In September 2015, Rosemont College, a small, private liberal arts college just outside of Philadelphia, made a bold announcement.
They reduced tuition by 43 percent, beginning with the 2016–2017 academic year. Tuition was cut from its previous $32,620 level to $18,500.
Rosemont College has announced that tuition for the 2018–2019 year will be $18,900, a slight increase to compensate for the increase in the cost of living. “We want as many families as possible to continue to be able to take full advantage of Our Tuition Promise.” says Dr. Sharon Hirsh, president of Rosemont College.
The goals of Our Tuition Promise are twofold: to offer a new choice to families who thought Rosemont was out of their price range, and to restore clarity and simplicity to a college financing system that had become muddled and confusing.
“College tuition has become an artificial sticker price that most students do not end up paying. Instead, colleges discount the price through a package of grants and scholarships, which are nothing more than discounts off of the sticker price,” says Hirsh. The problem, she explained, is that the artificial sticker price that colleges advertise as their tuition price drives away families who do not understand college pricing.
When Rosemont reset its tuition, it advertised a true cost of tuition, making the College accessible to many more families. “We essentially moved from a high-price, high-discount model to a low-price, low-discount model, suddenly making a private education at a public school price a realistic prospect for more families.”
Financial aid and merit scholarships did not disappear when Rosemont reduced its tuition. They are still available to any student who qualifies — but they will be based on the new tuition price of $18,900 in 2018–2019.
Our Tuition Promise was very successful in its first two years. Rosemont attracted more students from middle-income families who loved Rosemont’s high academic quality and small learning environment, but didn’t love the $32,000 price tag. Now when families take a tour of the campus and talk to admissions counselors, the conversations are about academic programs, career opportunities, student life, and athletics instead of how much it will cost and how much debt the student will have after graduation. Students and families are making their college selection based on fit, not necessarily on finance.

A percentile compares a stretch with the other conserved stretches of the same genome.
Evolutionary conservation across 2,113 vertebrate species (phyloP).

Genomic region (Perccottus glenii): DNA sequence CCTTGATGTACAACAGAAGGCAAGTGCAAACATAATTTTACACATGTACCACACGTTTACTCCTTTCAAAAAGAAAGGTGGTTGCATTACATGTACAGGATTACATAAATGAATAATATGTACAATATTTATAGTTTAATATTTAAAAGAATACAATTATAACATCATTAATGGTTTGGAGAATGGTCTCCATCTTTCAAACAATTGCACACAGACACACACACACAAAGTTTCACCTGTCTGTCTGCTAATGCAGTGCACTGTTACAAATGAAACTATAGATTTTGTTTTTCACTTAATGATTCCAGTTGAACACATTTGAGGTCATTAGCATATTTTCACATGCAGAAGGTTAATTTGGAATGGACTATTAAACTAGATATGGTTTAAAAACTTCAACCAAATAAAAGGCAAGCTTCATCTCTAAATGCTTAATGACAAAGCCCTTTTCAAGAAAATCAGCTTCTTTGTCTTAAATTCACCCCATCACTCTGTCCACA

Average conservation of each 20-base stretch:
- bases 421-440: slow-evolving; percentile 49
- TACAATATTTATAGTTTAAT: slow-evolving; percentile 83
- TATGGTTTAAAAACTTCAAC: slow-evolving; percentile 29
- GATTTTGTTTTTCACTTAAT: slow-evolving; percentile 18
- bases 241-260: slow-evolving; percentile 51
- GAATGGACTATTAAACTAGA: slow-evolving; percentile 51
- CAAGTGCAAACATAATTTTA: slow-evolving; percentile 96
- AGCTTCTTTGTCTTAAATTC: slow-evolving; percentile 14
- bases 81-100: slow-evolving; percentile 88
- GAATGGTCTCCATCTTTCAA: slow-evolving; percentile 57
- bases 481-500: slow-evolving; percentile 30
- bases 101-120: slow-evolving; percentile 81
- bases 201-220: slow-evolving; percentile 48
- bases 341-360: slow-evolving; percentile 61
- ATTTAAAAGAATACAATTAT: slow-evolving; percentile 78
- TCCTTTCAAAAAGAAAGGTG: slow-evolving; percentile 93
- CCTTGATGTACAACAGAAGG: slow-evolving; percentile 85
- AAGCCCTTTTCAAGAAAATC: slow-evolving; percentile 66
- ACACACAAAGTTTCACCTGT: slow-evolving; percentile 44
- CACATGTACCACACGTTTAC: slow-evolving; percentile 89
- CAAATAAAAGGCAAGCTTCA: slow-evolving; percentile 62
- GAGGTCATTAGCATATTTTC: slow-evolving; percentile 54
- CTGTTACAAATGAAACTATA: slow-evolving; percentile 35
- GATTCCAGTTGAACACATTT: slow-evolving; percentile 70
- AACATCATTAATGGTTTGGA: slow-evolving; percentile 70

In the last three years, more than 20 colleges across the nation have enacted similar tuition resets. Rosemont, taking a leadership role, was the first college in the Philadelphia region to dramatically reduce its tuition.
Richard Geschke, Esq., chair of Rosemont’s Board of Trustees at the time of the reset, said the College’s administration had been studying the issue for several years and that the decision to reduce tuition and room and board was met with unanimous approval by the Board.
“Because we’re small, we’re able to be nimble,” he said. “We’re doing this not because we have to, but because we can. We want to be sure we’re attracting the students who might initially have ruled us out due to price tag alone, but who will now realize they can afford a Rosemont education.”
In the three years since the College announced the reset, Rosemont’s profile has certainly risen. It is now viewed as a leader in higher education. While some who didn’t previously know Rosemont were surprised by their bold move, those who know the College recognize that their size allows them to be agile and responsive in a way that larger institutions often cannot be.
As Hirsh expected, other colleges followed Rosemont’s lead. “This decision was the right one for Rosemont and our students and their families. We would never presume to say what might be advisable for another institution, but we do hope that our bold step continues to stimulate conversations at other colleges and universities in Philadelphia, throughout Pennsylvania, and across the nation.”